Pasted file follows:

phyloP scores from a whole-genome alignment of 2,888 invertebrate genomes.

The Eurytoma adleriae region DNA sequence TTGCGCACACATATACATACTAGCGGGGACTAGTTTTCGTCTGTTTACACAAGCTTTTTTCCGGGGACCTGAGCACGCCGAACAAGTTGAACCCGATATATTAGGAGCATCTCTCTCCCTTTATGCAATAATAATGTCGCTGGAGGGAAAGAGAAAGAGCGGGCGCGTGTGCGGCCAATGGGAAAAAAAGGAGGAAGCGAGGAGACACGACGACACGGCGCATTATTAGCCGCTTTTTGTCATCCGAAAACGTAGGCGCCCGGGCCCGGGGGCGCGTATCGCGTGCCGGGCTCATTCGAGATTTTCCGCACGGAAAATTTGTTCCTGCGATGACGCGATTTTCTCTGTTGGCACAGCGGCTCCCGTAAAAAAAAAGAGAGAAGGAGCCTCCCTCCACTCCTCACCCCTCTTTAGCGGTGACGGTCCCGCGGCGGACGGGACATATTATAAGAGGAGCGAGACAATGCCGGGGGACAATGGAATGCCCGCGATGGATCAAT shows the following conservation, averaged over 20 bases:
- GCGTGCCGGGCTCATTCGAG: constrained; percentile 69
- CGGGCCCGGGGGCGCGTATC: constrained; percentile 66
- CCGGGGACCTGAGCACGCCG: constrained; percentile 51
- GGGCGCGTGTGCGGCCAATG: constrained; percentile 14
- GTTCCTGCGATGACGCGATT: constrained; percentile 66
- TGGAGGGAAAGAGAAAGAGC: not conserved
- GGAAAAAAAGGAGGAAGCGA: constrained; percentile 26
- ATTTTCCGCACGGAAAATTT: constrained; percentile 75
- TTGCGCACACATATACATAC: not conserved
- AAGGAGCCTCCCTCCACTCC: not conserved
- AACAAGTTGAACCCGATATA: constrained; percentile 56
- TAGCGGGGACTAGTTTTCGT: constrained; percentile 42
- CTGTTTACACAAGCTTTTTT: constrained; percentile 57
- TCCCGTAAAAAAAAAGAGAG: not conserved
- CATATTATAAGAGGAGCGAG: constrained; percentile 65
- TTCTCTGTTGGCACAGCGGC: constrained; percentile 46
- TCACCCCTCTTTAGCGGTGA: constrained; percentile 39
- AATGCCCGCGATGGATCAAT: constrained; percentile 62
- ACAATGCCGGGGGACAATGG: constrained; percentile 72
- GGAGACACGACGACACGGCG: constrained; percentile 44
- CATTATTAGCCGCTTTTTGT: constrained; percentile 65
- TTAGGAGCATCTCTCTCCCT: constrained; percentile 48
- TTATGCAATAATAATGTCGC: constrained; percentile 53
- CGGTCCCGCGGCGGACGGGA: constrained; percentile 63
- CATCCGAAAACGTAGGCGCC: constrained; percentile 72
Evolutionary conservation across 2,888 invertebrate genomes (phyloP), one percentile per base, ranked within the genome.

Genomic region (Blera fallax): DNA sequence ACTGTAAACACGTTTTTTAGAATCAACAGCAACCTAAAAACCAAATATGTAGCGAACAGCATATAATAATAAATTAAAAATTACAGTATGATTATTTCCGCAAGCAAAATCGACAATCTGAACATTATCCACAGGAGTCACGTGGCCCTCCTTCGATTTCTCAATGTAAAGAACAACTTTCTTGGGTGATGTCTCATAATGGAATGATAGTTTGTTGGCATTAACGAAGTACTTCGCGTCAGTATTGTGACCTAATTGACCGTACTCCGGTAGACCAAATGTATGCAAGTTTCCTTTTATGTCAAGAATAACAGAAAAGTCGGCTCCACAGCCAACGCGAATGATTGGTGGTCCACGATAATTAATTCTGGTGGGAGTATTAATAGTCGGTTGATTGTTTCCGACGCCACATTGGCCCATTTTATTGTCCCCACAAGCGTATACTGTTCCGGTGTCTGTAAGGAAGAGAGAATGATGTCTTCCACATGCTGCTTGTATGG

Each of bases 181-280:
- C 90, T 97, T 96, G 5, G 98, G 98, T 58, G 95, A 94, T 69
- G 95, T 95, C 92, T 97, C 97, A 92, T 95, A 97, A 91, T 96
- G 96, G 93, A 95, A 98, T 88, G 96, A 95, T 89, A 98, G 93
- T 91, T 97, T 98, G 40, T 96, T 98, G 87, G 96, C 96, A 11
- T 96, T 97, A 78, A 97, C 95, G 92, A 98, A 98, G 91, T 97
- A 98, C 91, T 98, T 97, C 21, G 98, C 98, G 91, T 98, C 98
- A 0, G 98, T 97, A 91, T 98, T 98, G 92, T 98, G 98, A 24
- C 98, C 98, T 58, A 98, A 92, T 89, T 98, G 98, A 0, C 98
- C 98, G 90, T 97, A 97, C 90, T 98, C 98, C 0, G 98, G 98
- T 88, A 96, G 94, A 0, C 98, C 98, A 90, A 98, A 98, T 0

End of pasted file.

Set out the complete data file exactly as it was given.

phyloP scores from a whole-genome alignment of 2,888 invertebrate genomes.

The Eurytoma adleriae region DNA sequence TTGCGCACACATATACATACTAGCGGGGACTAGTTTTCGTCTGTTTACACAAGCTTTTTTCCGGGGACCTGAGCACGCCGAACAAGTTGAACCCGATATATTAGGAGCATCTCTCTCCCTTTATGCAATAATAATGTCGCTGGAGGGAAAGAGAAAGAGCGGGCGCGTGTGCGGCCAATGGGAAAAAAAGGAGGAAGCGAGGAGACACGACGACACGGCGCATTATTAGCCGCTTTTTGTCATCCGAAAACGTAGGCGCCCGGGCCCGGGGGCGCGTATCGCGTGCCGGGCTCATTCGAGATTTTCCGCACGGAAAATTTGTTCCTGCGATGACGCGATTTTCTCTGTTGGCACAGCGGCTCCCGTAAAAAAAAAGAGAGAAGGAGCCTCCCTCCACTCCTCACCCCTCTTTAGCGGTGACGGTCCCGCGGCGGACGGGACATATTATAAGAGGAGCGAGACAATGCCGGGGGACAATGGAATGCCCGCGATGGATCAAT shows the following conservation, averaged over 20 bases:
- GCGTGCCGGGCTCATTCGAG: constrained; percentile 69
- CGGGCCCGGGGGCGCGTATC: constrained; percentile 66
- CCGGGGACCTGAGCACGCCG: constrained; percentile 51
- GGGCGCGTGTGCGGCCAATG: constrained; percentile 14
- GTTCCTGCGATGACGCGATT: constrained; percentile 66
- TGGAGGGAAAGAGAAAGAGC: not conserved
- GGAAAAAAAGGAGGAAGCGA: constrained; percentile 26
- ATTTTCCGCACGGAAAATTT: constrained; percentile 75
- TTGCGCACACATATACATAC: not conserved
- AAGGAGCCTCCCTCCACTCC: not conserved
- AACAAGTTGAACCCGATATA: constrained; percentile 56
- TAGCGGGGACTAGTTTTCGT: constrained; percentile 42
- CTGTTTACACAAGCTTTTTT: constrained; percentile 57
- TCCCGTAAAAAAAAAGAGAG: not conserved
- CATATTATAAGAGGAGCGAG: constrained; percentile 65
- TTCTCTGTTGGCACAGCGGC: constrained; percentile 46
- TCACCCCTCTTTAGCGGTGA: constrained; percentile 39
- AATGCCCGCGATGGATCAAT: constrained; percentile 62
- ACAATGCCGGGGGACAATGG: constrained; percentile 72
- GGAGACACGACGACACGGCG: constrained; percentile 44
- CATTATTAGCCGCTTTTTGT: constrained; percentile 65
- TTAGGAGCATCTCTCTCCCT: constrained; percentile 48
- TTATGCAATAATAATGTCGC: constrained; percentile 53
- CGGTCCCGCGGCGGACGGGA: constrained; percentile 63
- CATCCGAAAACGTAGGCGCC: constrained; percentile 72
Evolutionary conservation across 2,888 invertebrate genomes (phyloP), one percentile per base, ranked within the genome.

Genomic region (Blera fallax): DNA sequence ACTGTAAACACGTTTTTTAGAATCAACAGCAACCTAAAAACCAAATATGTAGCGAACAGCATATAATAATAAATTAAAAATTACAGTATGATTATTTCCGCAAGCAAAATCGACAATCTGAACATTATCCACAGGAGTCACGTGGCCCTCCTTCGATTTCTCAATGTAAAGAACAACTTTCTTGGGTGATGTCTCATAATGGAATGATAGTTTGTTGGCATTAACGAAGTACTTCGCGTCAGTATTGTGACCTAATTGACCGTACTCCGGTAGACCAAATGTATGCAAGTTTCCTTTTATGTCAAGAATAACAGAAAAGTCGGCTCCACAGCCAACGCGAATGATTGGTGGTCCACGATAATTAATTCTGGTGGGAGTATTAATAGTCGGTTGATTGTTTCCGACGCCACATTGGCCCATTTTATTGTCCCCACAAGCGTATACTGTTCCGGTGTCTGTAAGGAAGAGAGAATGATGTCTTCCACATGCTGCTTGTATGG

Each of bases 181-280:
- C 90, T 97, T 96, G 5, G 98, G 98, T 58, G 95, A 94, T 69
- G 95, T 95, C 92, T 97, C 97, A 92, T 95, A 97, A 91, T 96
- G 96, G 93, A 95, A 98, T 88, G 96, A 95, T 89, A 98, G 93
- T 91, T 97, T 98, G 40, T 96, T 98, G 87, G 96, C 96, A 11
- T 96, T 97, A 78, A 97, C 95, G 92, A 98, A 98, G 91, T 97
- A 98, C 91, T 98, T 97, C 21, G 98, C 98, G 91, T 98, C 98
- A 0, G 98, T 97, A 91, T 98, T 98, G 92, T 98, G 98, A 24
- C 98, C 98, T 58, A 98, A 92, T 89, T 98, G 98, A 0, C 98
- C 98, G 90, T 97, A 97, C 90, T 98, C 98, C 0, G 98, G 98
- T 88, A 96, G 94, A 0, C 98, C 98, A 90, A 98, A 98, T 0